• [26] The term שֵׁד, for instance, does not occur at all in the Mishnah and only in a single passage of the Tosefta (t. Shab. 7:23). On reticence toward the demonic in tannaic literature, see Peter J. Tomson, Paul and the Jewish Law: Halakhah in the Letters of the Apostle to the Gentiles (CRINT III.1; Minneapolis: Fortress, 1990), 156-157; Louis Isaac Rabinowitz, “Demons, Demonology: In the Talmud,” in Encyclopedia Judaica (2d ed.; 22 vols.; ed. Michael Berenbaum and Fred Skolnik; Detroit: Macmillan, 2007), 5:574. Not only do early rabbinic sources mention demons much less frequently than the Apocrypha, Pseudepigrapha, DSS and NT, but some of the rabbinic notions about the origins and characteristics of demons conflict with the views expressed in Second Temple sources. For instance, whereas the sages believed that the מַזִּיקִין (maziqin, “harmful spirits”) were formed at the end of the sixth day of Creation (m. Avot 5:6; cf. Sifre Deut. §355 [ed. Finkelstein, 418]), a variety of Second Temple sources describe demons as the ghosts of the illegitimate offspring of sexual union between angels and human beings (cf., e.g., 1 Enoch 15:8; Jub. 10:5; 11Q11 V, 6). The latter explanation of the origin of demons is also attested in the Christian writings of Justin Martyr, 2 Apol. 5:2-4; cf. Lactantius, Divine Institutes 2:15. Likewise, the description of demons in Avot de-Rabbi Natan, Version A, 37:2 (ed. Schechter, 109), according to which demons eat and procreate, conflicts with the view that demons are the ghosts of the giants who where drowned in the flood. On the “Enochic Aetiology of Demons,” see Philip S. Alexander, “The Demonology of the Dead Sea Scrolls,” in The Dead Sea Scrolls After Fifty Years (2 vols.; ed. Peter W. Flint and James C. Vanderkam; Leiden: Brill, 1999), 2:331-353, esp. 337-341.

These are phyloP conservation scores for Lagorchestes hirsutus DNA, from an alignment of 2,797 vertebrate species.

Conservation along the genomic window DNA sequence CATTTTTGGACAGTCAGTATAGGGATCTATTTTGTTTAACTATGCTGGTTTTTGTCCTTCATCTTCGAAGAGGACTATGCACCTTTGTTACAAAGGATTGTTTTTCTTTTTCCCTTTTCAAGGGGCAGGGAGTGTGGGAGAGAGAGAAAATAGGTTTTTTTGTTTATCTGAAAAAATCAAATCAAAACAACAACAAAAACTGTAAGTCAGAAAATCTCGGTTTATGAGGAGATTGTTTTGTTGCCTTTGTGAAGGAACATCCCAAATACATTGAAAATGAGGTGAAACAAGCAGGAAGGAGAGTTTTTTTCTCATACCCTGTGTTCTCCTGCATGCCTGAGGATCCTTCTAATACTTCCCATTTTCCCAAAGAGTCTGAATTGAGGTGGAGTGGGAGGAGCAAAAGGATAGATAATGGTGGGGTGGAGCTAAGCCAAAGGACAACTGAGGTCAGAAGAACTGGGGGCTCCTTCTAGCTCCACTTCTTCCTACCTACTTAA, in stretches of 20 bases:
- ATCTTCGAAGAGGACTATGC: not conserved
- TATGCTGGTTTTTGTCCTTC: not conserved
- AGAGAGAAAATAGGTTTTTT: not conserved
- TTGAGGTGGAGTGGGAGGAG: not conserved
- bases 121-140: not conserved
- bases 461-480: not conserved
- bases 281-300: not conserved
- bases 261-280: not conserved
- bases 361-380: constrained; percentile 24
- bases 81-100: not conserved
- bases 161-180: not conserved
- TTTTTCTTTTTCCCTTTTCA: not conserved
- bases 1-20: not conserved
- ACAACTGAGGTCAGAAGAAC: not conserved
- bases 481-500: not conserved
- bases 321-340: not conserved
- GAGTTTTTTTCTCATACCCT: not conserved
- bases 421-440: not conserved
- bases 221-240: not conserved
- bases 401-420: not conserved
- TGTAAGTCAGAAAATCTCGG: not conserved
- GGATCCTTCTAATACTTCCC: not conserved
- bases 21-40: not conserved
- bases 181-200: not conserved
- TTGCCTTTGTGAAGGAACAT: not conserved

• [27] For halachic rulings that mention evil spirits, see m. Shab. 2:5; m. Eruv. 4:1; t. Eruv. 3:8; t. Taan. 2:12.
  • [28] In later rabbinic sources, and especially among Babylonian sages, there is a renewed interest in demons.
  • [29] Josephus describes how he witnessed a certain Essene perform an exorcism (Ant. 8:46-48). In addition, among the Dead Sea Scrolls certain exorcism texts have been discovered, which also suggests that demons and exorcism were part of the Essene worldview. On demons in DSS, see Philip S. Alexander, “The Demonology of the Dead Sea Scrolls,” 2:331-353; Herman Lichtenberger, “Demonology in the Dead Sea Scrolls and the New Testament,” in Text, Thought and Practice in Qumran and Early Christianity (ed. Ruth A. Clements and Daniel R. Schwartz; Leiden: Brill, 2009), 267-280.
  • [30] Rabbinic literature attests to the ability of Hanina ben Dosa, a first-century C.E. Hasid, to command demons (b. Pes. 112b). For additional sources on exorcisms performed by Hanina ben Dosa, see Shmuel Safrai, “Jesus and the Hasidim,” under the subheading “Miracle Workers.”
  • [31] See Tomson, Paul and the Jewish Law, 156.
  • [32] See Daniel B. Wallace, Greek Grammar Beyond the Basics (Grand Rapids: Zondervan, 1996), 399-400.
  • [33] Luke uses a singular verb applied to demons (plur.) in Luke 4:41; 8:2, 30, 35, 38; 10:17.